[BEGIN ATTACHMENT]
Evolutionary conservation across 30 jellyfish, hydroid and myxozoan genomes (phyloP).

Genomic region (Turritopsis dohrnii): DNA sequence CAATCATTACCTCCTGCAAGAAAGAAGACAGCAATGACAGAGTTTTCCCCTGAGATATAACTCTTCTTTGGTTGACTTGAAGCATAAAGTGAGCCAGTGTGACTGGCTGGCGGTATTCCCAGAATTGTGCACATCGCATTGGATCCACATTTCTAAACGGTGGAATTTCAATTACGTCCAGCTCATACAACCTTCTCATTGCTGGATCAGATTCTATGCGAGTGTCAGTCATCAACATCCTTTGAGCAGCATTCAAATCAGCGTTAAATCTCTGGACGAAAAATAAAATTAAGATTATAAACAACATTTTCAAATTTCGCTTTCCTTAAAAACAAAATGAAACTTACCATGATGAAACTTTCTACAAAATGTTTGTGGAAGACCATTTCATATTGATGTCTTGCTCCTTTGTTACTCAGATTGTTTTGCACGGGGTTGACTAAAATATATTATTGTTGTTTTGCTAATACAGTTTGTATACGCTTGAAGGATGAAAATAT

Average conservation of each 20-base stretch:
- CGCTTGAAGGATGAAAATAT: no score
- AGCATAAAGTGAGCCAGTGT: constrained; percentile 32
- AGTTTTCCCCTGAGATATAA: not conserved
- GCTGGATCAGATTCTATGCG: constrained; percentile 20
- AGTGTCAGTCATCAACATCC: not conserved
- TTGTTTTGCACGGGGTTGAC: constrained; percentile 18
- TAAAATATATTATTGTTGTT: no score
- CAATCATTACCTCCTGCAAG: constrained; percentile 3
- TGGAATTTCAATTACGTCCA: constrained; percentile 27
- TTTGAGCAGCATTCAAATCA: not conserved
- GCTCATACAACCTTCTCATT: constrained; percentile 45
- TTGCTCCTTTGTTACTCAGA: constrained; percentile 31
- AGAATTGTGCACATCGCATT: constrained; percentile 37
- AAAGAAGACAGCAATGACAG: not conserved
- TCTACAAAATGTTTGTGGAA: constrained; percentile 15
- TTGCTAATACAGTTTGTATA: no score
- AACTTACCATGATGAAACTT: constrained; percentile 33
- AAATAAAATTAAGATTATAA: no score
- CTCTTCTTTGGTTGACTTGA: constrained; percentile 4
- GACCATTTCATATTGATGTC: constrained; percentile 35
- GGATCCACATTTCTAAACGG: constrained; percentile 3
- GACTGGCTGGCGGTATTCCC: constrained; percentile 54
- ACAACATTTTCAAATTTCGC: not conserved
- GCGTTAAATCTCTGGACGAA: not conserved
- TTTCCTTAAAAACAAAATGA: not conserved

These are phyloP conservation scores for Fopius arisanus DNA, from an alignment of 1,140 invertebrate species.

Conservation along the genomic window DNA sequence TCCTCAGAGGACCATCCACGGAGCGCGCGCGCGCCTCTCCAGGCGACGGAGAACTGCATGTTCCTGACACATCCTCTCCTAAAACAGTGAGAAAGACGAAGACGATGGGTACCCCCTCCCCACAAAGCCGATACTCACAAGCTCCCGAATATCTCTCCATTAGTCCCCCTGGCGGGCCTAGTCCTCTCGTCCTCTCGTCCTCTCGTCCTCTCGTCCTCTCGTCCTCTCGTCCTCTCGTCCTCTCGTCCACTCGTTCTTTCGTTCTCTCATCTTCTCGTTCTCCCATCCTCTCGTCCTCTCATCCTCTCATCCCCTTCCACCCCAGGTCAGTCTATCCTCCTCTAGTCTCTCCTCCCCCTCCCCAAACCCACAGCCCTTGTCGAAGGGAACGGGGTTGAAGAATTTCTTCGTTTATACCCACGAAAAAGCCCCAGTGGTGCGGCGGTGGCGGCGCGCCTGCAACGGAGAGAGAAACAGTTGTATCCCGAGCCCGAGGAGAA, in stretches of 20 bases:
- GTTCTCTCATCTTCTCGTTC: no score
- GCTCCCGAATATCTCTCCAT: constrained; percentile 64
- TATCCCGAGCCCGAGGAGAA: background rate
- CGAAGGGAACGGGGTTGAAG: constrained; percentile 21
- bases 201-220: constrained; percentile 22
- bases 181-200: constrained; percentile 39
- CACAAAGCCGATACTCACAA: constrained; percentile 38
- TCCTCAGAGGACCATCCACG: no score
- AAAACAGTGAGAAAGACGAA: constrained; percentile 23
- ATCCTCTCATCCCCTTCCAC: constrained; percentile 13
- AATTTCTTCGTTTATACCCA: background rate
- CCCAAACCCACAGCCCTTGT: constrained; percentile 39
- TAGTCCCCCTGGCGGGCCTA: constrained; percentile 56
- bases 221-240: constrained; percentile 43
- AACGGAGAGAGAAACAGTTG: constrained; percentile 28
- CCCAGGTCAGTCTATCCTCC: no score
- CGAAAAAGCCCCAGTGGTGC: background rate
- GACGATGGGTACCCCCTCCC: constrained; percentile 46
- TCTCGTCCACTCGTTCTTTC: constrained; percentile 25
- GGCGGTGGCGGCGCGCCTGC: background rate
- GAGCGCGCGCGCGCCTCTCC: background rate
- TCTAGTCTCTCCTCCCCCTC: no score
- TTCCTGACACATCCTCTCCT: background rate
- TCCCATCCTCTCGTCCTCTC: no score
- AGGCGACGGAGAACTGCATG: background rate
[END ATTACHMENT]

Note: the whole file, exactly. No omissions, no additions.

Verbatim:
Evolutionary conservation across 30 jellyfish, hydroid and myxozoan genomes (phyloP).

Genomic region (Turritopsis dohrnii): DNA sequence CAATCATTACCTCCTGCAAGAAAGAAGACAGCAATGACAGAGTTTTCCCCTGAGATATAACTCTTCTTTGGTTGACTTGAAGCATAAAGTGAGCCAGTGTGACTGGCTGGCGGTATTCCCAGAATTGTGCACATCGCATTGGATCCACATTTCTAAACGGTGGAATTTCAATTACGTCCAGCTCATACAACCTTCTCATTGCTGGATCAGATTCTATGCGAGTGTCAGTCATCAACATCCTTTGAGCAGCATTCAAATCAGCGTTAAATCTCTGGACGAAAAATAAAATTAAGATTATAAACAACATTTTCAAATTTCGCTTTCCTTAAAAACAAAATGAAACTTACCATGATGAAACTTTCTACAAAATGTTTGTGGAAGACCATTTCATATTGATGTCTTGCTCCTTTGTTACTCAGATTGTTTTGCACGGGGTTGACTAAAATATATTATTGTTGTTTTGCTAATACAGTTTGTATACGCTTGAAGGATGAAAATAT

Average conservation of each 20-base stretch:
- CGCTTGAAGGATGAAAATAT: no score
- AGCATAAAGTGAGCCAGTGT: constrained; percentile 32
- AGTTTTCCCCTGAGATATAA: not conserved
- GCTGGATCAGATTCTATGCG: constrained; percentile 20
- AGTGTCAGTCATCAACATCC: not conserved
- TTGTTTTGCACGGGGTTGAC: constrained; percentile 18
- TAAAATATATTATTGTTGTT: no score
- CAATCATTACCTCCTGCAAG: constrained; percentile 3
- TGGAATTTCAATTACGTCCA: constrained; percentile 27
- TTTGAGCAGCATTCAAATCA: not conserved
- GCTCATACAACCTTCTCATT: constrained; percentile 45
- TTGCTCCTTTGTTACTCAGA: constrained; percentile 31
- AGAATTGTGCACATCGCATT: constrained; percentile 37
- AAAGAAGACAGCAATGACAG: not conserved
- TCTACAAAATGTTTGTGGAA: constrained; percentile 15
- TTGCTAATACAGTTTGTATA: no score
- AACTTACCATGATGAAACTT: constrained; percentile 33
- AAATAAAATTAAGATTATAA: no score
- CTCTTCTTTGGTTGACTTGA: constrained; percentile 4
- GACCATTTCATATTGATGTC: constrained; percentile 35
- GGATCCACATTTCTAAACGG: constrained; percentile 3
- GACTGGCTGGCGGTATTCCC: constrained; percentile 54
- ACAACATTTTCAAATTTCGC: not conserved
- GCGTTAAATCTCTGGACGAA: not conserved
- TTTCCTTAAAAACAAAATGA: not conserved

These are phyloP conservation scores for Fopius arisanus DNA, from an alignment of 1,140 invertebrate species.

Conservation along the genomic window DNA sequence TCCTCAGAGGACCATCCACGGAGCGCGCGCGCGCCTCTCCAGGCGACGGAGAACTGCATGTTCCTGACACATCCTCTCCTAAAACAGTGAGAAAGACGAAGACGATGGGTACCCCCTCCCCACAAAGCCGATACTCACAAGCTCCCGAATATCTCTCCATTAGTCCCCCTGGCGGGCCTAGTCCTCTCGTCCTCTCGTCCTCTCGTCCTCTCGTCCTCTCGTCCTCTCGTCCTCTCGTCCTCTCGTCCACTCGTTCTTTCGTTCTCTCATCTTCTCGTTCTCCCATCCTCTCGTCCTCTCATCCTCTCATCCCCTTCCACCCCAGGTCAGTCTATCCTCCTCTAGTCTCTCCTCCCCCTCCCCAAACCCACAGCCCTTGTCGAAGGGAACGGGGTTGAAGAATTTCTTCGTTTATACCCACGAAAAAGCCCCAGTGGTGCGGCGGTGGCGGCGCGCCTGCAACGGAGAGAGAAACAGTTGTATCCCGAGCCCGAGGAGAA, in stretches of 20 bases:
- GTTCTCTCATCTTCTCGTTC: no score
- GCTCCCGAATATCTCTCCAT: constrained; percentile 64
- TATCCCGAGCCCGAGGAGAA: background rate
- CGAAGGGAACGGGGTTGAAG: constrained; percentile 21
- bases 201-220: constrained; percentile 22
- bases 181-200: constrained; percentile 39
- CACAAAGCCGATACTCACAA: constrained; percentile 38
- TCCTCAGAGGACCATCCACG: no score
- AAAACAGTGAGAAAGACGAA: constrained; percentile 23
- ATCCTCTCATCCCCTTCCAC: constrained; percentile 13
- AATTTCTTCGTTTATACCCA: background rate
- CCCAAACCCACAGCCCTTGT: constrained; percentile 39
- TAGTCCCCCTGGCGGGCCTA: constrained; percentile 56
- bases 221-240: constrained; percentile 43
- AACGGAGAGAGAAACAGTTG: constrained; percentile 28
- CCCAGGTCAGTCTATCCTCC: no score
- CGAAAAAGCCCCAGTGGTGC: background rate
- GACGATGGGTACCCCCTCCC: constrained; percentile 46
- TCTCGTCCACTCGTTCTTTC: constrained; percentile 25
- GGCGGTGGCGGCGCGCCTGC: background rate
- GAGCGCGCGCGCGCCTCTCC: background rate
- TCTAGTCTCTCCTCCCCCTC: no score
- TTCCTGACACATCCTCTCCT: background rate
- TCCCATCCTCTCGTCCTCTC: no score
- AGGCGACGGAGAACTGCATG: background rate